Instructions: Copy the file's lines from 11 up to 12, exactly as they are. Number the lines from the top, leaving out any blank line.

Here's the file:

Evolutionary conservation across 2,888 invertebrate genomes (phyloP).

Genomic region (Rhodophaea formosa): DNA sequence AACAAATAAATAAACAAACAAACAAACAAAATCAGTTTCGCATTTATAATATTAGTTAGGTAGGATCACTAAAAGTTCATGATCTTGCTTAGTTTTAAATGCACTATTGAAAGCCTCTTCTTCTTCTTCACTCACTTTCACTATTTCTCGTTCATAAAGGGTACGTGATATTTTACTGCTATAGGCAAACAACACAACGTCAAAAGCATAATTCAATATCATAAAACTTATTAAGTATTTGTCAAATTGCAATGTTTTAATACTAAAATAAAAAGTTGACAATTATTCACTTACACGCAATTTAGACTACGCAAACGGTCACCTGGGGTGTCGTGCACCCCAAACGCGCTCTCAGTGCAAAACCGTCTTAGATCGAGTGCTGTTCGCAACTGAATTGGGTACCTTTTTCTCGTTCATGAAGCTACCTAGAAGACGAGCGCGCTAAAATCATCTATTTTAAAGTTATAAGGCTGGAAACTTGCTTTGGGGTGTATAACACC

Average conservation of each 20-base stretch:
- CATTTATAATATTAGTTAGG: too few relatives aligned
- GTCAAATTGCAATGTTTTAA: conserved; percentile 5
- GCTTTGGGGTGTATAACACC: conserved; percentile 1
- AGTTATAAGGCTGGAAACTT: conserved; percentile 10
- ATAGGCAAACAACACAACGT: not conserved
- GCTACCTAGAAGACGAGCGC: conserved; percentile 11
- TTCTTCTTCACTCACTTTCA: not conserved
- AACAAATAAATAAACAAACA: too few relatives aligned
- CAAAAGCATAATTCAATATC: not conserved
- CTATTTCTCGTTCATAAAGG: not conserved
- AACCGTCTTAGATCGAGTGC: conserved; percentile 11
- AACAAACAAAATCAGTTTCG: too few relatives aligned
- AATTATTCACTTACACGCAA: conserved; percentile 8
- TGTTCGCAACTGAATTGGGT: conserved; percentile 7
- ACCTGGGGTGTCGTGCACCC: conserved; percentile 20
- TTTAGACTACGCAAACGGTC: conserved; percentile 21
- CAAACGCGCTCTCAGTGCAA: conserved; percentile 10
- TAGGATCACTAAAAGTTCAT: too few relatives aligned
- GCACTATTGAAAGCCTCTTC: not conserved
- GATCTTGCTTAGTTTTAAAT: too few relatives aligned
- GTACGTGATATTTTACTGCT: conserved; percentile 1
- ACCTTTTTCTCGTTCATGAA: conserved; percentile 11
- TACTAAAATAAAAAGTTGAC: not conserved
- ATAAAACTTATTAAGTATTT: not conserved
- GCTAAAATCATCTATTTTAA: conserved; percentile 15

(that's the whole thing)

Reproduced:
- AACAAATAAATAAACAAACA: too few relatives aligned
- CAAAAGCATAATTCAATATC: not conserved